Source: National Law Enforcement Officers Memorial Fund report.

Comments (16) Add comment
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LEO
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LEO 07/17/09 - 04:54 am
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This article failed to note

This article failed to note Deputy Kenneth Burton, who was with the Richmond County Sheriff's Office and was killed in Jan. '04 while he was directing traffic at an accident on Peach Orchard Rd. I was his field training officer and he had been riding on his own for a short time. He was en route to relieve me as I was working another accident at the end of my shift, when he stopped to assist with traffic control at the intersection of Peach Orchard Rd. and Bobby Jones Expwy. He was struck by a vehicle whose driver was looking at that accident scene instead of paying attention to him directing traffic. Dep. Burton was a good deputy and a good man well liked by everyone who had the pleasure of knowing him. His death put an exclamation point on the fact that drivers need to pay attention when they see blue lights and look out for officers who will be nearby.

1trugent
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1trugent 07/17/09 - 08:12 am
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Glad you mentioned that LEO.

Glad you mentioned that LEO. The Chronicle needs to do a little more research when covering stories such as these.

AugustaVoter
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AugustaVoter 07/17/09 - 12:08 pm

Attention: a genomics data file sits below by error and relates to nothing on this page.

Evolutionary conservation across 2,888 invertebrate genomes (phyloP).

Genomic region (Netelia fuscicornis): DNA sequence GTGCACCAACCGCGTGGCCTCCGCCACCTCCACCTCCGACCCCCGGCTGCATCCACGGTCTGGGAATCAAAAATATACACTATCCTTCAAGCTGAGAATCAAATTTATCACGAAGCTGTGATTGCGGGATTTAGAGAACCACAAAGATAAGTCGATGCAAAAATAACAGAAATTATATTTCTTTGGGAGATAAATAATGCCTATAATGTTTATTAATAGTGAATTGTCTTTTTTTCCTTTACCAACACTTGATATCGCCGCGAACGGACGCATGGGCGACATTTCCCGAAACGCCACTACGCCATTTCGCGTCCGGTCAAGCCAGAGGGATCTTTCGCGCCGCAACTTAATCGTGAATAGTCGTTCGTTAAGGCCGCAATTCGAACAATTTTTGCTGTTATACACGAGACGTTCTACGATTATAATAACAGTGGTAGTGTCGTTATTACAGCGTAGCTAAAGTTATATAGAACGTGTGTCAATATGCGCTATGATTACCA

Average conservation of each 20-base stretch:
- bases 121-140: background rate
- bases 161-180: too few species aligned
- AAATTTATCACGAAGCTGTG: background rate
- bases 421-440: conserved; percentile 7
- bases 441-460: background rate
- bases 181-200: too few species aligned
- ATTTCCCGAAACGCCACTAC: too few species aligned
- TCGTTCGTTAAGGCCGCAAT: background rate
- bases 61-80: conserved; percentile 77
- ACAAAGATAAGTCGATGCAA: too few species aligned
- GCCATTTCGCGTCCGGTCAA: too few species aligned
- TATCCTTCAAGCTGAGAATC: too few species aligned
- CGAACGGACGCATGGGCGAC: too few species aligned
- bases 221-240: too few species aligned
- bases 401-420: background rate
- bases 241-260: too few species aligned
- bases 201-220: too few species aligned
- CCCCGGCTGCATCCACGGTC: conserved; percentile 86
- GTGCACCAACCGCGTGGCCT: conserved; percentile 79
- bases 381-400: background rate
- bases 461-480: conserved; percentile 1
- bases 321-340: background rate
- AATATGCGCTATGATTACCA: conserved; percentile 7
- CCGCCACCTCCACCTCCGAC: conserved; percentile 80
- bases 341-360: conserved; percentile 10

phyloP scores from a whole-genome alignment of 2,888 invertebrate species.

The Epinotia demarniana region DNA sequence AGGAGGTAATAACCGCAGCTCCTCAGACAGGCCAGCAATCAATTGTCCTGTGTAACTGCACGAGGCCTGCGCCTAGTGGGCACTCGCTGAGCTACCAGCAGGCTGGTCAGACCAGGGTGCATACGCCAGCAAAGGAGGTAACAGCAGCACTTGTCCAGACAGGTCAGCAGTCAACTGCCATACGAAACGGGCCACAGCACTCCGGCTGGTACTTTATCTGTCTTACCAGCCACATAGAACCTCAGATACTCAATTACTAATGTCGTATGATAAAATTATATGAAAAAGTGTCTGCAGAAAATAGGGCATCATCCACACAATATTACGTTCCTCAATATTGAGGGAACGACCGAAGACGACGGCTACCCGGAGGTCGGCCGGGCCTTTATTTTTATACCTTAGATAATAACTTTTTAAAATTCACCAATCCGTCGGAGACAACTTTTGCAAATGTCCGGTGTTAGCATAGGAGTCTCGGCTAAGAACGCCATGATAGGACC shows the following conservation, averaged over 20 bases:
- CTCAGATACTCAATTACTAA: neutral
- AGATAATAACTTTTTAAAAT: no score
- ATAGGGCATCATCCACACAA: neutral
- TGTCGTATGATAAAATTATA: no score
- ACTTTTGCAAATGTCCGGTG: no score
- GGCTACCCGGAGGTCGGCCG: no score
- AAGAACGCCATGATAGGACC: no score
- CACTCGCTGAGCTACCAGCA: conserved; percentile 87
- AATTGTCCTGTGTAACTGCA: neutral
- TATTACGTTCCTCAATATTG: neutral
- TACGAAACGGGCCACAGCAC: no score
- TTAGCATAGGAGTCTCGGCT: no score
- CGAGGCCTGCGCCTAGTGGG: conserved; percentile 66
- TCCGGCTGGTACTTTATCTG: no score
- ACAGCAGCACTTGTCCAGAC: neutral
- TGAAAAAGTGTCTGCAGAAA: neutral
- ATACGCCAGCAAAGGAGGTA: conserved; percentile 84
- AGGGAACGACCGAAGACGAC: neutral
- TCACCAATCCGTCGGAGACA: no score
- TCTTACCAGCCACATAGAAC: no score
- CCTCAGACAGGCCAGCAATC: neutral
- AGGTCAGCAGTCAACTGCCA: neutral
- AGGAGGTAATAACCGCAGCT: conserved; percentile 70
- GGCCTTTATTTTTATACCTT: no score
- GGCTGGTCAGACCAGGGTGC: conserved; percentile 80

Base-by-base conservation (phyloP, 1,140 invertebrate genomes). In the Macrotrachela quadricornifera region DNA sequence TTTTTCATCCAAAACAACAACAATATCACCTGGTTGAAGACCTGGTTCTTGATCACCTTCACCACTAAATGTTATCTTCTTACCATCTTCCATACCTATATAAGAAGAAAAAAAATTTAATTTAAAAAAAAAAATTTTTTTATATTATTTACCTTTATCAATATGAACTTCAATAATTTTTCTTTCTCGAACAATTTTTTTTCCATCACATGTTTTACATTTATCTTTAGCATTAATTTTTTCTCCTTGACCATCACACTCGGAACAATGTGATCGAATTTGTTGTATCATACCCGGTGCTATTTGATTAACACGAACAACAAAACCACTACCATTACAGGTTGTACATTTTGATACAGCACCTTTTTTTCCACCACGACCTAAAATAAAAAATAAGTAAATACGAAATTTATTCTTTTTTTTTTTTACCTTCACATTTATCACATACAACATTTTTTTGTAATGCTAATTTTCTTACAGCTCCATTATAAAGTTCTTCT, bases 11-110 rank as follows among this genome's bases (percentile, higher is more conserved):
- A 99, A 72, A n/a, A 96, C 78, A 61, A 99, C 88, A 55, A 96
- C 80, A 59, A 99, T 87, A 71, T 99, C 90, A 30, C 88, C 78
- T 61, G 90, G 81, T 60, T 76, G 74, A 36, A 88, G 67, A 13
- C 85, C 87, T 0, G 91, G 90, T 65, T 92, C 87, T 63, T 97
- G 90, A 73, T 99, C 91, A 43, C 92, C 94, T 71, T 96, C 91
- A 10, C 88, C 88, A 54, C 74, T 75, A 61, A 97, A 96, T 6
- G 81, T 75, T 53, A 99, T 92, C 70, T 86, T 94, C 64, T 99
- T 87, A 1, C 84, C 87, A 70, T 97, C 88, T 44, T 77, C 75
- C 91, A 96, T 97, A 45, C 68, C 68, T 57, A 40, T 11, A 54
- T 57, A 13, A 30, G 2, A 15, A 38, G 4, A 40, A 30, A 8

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Plus the SHERIFF determined

Plus the SHERIFF determined that Dep Sikes was NOT on duty when his accident happened. He was in a patrol car and on his way to work but the sheriff didn't want to pay for an on duty death. I was working that night when the call went out on our shift. You hear something like that and it sticks with you forever. Shane was not on duty either AC. He was in his POV on his way home to take his daughter trick or treating on Halloween when his accident happened. Shane was a friend of mine, a marine and a born again Christian. His smile is still missed. Thanks AC for your usual half-!@# reporting. By the way, if these officers had been determined to be on duty when they died, then they should be entitled to be on the National memorial in DC. http://www.nleomf.com/

AugustaVoter
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AugustaVoter 07/17/09 - 12:10 pm
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Please sign this pleadge

Please sign this pleadge people!
Help Protect Our Officers
DRIVE SAFELY: The Campaign to Decrease Officer Fatalities on the Road
http://www.nleomf.com/TheFund/programs/DriveSafely/index.htm

citizen0226
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citizen0226 07/17/09 - 01:00 pm
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Death is a very serious